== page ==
Like so many of our employees, Estep has been involved with a number of WVU Extension programs over the years. She spent eight years working with our Family Nutrition Program as a nutrition outreach instructor. She also was a 4-H volunteer for many years and previously served as an Energy Express site supervisor—all of which centered around empowering and educating young people in her community.
Estep, originally from Pike County, Kentucky, has lived in Mingo County for nearly 40 years and spent most of her career in early childhood education, working as an educator in the county for 28 years. She holds an associate degree in early childhood development, a bachelor’s degree in education and is currently pursuing a master’s degree also in education.
“It’s clear that Tammy has a desire to work in her community and help serve those around her. And her experience with youths, as well as health and nutrition, gives her a unique perspective to bring to this new role,” said Brent Clark, program director for WVU Extension 4-H Youth Development. “I believe she is a great fit to breathe new life into Mingo County’s 4-H youth development programs.”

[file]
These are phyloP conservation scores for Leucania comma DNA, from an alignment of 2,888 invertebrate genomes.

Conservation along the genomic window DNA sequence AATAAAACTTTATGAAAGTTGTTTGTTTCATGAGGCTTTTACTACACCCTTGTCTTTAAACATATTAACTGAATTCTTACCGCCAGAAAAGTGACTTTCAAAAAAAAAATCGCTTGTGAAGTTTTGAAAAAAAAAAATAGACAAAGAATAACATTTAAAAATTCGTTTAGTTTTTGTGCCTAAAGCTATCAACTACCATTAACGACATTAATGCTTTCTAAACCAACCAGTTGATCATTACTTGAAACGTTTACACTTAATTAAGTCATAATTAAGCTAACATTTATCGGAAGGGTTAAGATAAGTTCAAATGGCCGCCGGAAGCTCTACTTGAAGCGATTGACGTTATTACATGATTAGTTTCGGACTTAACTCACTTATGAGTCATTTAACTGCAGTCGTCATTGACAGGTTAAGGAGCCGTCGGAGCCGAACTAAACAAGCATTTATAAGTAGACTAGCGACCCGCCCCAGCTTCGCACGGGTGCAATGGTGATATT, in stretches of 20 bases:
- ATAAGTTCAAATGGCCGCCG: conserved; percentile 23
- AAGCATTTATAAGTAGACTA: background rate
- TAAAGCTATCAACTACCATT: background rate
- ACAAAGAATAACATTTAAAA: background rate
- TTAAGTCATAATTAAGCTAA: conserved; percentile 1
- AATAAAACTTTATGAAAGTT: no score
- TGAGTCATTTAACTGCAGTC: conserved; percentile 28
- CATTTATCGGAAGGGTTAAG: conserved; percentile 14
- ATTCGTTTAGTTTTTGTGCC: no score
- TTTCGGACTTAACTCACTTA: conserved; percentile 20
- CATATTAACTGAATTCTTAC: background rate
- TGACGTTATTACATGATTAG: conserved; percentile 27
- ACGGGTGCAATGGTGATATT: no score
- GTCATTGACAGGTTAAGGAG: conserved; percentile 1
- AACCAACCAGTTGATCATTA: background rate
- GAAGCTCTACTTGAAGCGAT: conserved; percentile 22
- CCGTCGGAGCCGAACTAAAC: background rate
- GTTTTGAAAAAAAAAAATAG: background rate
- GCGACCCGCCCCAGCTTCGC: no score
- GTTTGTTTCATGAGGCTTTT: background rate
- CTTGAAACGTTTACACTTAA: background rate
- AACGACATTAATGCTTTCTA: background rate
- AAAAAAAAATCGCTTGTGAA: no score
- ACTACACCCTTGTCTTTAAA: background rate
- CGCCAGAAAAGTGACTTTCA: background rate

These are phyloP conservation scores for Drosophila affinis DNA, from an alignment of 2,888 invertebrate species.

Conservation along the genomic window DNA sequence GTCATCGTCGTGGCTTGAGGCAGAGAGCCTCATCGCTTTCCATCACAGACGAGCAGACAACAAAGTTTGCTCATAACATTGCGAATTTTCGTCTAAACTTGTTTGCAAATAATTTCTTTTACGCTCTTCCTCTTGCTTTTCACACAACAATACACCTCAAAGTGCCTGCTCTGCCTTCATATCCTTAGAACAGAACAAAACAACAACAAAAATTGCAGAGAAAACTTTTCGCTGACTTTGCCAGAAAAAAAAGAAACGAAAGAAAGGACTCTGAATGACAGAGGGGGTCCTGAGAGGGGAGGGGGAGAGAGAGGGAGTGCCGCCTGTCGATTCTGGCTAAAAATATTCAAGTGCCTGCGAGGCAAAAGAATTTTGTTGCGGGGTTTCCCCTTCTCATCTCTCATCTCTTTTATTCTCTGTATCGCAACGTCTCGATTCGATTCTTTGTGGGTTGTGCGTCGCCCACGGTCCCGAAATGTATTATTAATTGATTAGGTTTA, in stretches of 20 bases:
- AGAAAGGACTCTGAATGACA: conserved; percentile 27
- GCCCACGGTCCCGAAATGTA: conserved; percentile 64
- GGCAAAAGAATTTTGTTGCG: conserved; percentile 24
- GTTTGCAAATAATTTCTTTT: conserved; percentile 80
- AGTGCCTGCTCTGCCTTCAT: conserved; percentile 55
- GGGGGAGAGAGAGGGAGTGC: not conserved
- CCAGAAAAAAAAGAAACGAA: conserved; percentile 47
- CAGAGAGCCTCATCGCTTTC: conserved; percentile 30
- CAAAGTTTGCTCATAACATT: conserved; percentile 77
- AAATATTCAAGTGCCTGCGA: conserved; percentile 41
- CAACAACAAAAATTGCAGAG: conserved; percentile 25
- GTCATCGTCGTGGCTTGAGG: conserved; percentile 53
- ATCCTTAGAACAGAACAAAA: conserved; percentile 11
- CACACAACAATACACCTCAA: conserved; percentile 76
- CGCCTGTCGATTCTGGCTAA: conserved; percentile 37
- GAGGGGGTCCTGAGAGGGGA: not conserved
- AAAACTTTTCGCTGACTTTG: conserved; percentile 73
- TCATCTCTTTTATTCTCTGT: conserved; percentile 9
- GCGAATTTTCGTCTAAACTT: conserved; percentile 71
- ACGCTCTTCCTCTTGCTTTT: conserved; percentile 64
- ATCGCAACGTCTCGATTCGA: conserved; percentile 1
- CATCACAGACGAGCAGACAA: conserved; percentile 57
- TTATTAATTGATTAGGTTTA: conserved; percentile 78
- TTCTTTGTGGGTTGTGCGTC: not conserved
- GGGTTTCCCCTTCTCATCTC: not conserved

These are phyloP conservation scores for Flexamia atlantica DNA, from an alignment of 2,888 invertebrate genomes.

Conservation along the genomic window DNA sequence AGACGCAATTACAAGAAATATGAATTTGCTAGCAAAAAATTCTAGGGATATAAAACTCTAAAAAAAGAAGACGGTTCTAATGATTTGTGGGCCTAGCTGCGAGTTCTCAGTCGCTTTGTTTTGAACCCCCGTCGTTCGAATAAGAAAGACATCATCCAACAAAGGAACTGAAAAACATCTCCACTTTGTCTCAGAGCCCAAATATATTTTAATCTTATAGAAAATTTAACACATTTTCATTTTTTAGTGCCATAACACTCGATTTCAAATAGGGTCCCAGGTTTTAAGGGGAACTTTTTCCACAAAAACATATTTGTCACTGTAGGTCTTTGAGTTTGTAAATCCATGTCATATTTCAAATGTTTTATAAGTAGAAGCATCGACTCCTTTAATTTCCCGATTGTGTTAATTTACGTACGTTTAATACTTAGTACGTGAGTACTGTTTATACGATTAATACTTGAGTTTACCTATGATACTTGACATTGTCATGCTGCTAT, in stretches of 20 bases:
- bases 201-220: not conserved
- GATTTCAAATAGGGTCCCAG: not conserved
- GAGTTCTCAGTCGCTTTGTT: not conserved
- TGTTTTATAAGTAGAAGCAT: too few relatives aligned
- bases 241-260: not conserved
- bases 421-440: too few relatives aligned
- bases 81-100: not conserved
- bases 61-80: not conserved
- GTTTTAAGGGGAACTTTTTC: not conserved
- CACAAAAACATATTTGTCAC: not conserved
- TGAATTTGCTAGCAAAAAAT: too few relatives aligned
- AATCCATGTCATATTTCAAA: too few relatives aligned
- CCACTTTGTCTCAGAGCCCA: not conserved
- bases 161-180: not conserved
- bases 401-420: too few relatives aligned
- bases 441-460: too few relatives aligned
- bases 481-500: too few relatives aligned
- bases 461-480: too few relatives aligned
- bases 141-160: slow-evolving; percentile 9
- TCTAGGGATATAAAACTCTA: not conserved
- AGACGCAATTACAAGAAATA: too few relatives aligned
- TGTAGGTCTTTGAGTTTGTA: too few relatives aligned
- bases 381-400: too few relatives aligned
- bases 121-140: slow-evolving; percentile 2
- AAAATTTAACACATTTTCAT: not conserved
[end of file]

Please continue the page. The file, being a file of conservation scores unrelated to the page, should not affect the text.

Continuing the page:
As the Mingo County 4-H agent, Estep hopes to create an environment that will further enhance the youth development opportunities available to youths in every part of the county.
“4-H provides countless new experiences that help our kids learn, grow and develop into stronger, more resilient leaders for our communities,” Estep said. “I’m looking forward to expanding 4-H programming in Mingo County and building on the connections our community members already have to this program. 4-H has so much to offer our youths, and I’m so thankful for the opportunity to share this program with those around me.”
To learn more about new opportunities in the 4-H program, visit extension.wvu.edu, or contact your local WVU Extension office. Keep up with the latest in WVU Extension news on Facebook and Twitter by following @WVUExtension.
CONTACT: Hannah Booth